With William Plumer in Romans, Day 8 – Evening

NAS – Paul, a bond-servant of Christ Jesus, called as an apostle, set apart for the gospel of God, which He promised beforehand through His prophets in the holy Scriptures, concerning His Son, who was born of a descendant of David according to the flesh, who was declared the Son of God with power by the resurrection from the dead, according to the Spirit of holiness, Jesus Christ our Lord…
KJV –  Paul, a servant of Jesus Christ, called to be an apostle, separated unto the gospel of God, (Which he had promised afore by his prophets in the holy scriptures,) concerning his Son Jesus Christ our Lord, which was made of the seed of David according to the flesh; And declared to be the Son of God with power, according to the Spirit of holiness, by the resurrection from the dead:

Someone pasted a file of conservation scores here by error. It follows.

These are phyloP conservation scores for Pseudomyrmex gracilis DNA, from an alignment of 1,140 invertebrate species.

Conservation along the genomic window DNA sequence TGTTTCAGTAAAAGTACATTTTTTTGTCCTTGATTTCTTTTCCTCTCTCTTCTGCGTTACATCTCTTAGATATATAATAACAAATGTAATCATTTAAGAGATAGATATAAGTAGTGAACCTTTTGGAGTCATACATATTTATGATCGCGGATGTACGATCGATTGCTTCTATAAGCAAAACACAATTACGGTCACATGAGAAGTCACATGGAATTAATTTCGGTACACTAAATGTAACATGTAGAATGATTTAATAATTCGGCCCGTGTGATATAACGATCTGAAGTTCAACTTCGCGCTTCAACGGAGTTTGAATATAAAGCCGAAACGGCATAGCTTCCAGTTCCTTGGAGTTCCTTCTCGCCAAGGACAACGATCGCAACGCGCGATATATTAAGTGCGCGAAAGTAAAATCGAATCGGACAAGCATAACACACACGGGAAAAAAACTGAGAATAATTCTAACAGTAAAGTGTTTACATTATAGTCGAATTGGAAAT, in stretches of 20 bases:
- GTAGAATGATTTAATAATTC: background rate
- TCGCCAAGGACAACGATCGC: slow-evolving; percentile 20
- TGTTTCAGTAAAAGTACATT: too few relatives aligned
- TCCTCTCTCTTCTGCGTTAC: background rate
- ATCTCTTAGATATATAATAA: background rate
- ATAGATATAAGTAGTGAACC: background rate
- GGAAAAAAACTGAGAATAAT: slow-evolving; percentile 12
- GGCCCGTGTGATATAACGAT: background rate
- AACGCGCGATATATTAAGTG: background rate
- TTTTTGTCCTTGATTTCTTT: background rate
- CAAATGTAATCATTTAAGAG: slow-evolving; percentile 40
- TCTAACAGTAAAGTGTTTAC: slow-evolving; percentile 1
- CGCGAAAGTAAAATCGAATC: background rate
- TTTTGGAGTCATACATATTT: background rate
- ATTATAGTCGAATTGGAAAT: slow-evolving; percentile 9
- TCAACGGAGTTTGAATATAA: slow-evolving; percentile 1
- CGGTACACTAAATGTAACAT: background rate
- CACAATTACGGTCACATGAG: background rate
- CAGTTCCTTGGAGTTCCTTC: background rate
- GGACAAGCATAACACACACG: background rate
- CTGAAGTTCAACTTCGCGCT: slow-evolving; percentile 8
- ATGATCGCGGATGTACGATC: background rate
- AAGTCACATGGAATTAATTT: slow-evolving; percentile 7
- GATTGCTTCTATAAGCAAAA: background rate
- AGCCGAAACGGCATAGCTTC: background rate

“Christians seldom, perhaps never, lay too much stress on the fact and the doctrine of Christ’s resurrection, v. 4. I Cor. 15:14-18. Without it, Christ’s servants are of all men most miserable. Without it, they would all go sadly through life, like the two disciples, saying, “We trusted that it had been he, which should have redeemed Israel.” Luke 24:21. If Christ rose not, then his people will not rise, and so it is all over with them, and their pleasing anticipations. Christ’s resurrection is here introduced to establish his Sonship with God. It makes one sad to find [Moses] Stuart saying: “How could the resurrection declare, in any special manner, that Christ was the Son of God? Was not Lazarus raised from the dead? Were not others raised from the dead, by Christ, by the apostles, by Elijah, and by the bones of Elisha? And yet was their resurrection proof that they were the Sons of God?” The answer to these vain questions is obvious and simple, and has been given a thousand times. Slade: “Jesus having been put to death as a blasphemer for calling himself ‘Christ the Son of the blessed,’ God would not have raised him form the dead, if he had been an imposter: His resurrection therefore was a public testimony, borne by God himself, to the truth of our Lord’s pretensions.” The same is found almost verbatim in [James] Macknight. Nor is this all. So truly did the fulness of the Godhead dwell in him bodily that incontestably and gloriously the power of his own divinity, his own omnipotence, appeared not only during his life in raising the dead, in his own name, but after he was dead he raised his own body by the same irresistible energy according to his own predictions. If such great facts do not establish all claims set forth by the Savior, nothing can.”

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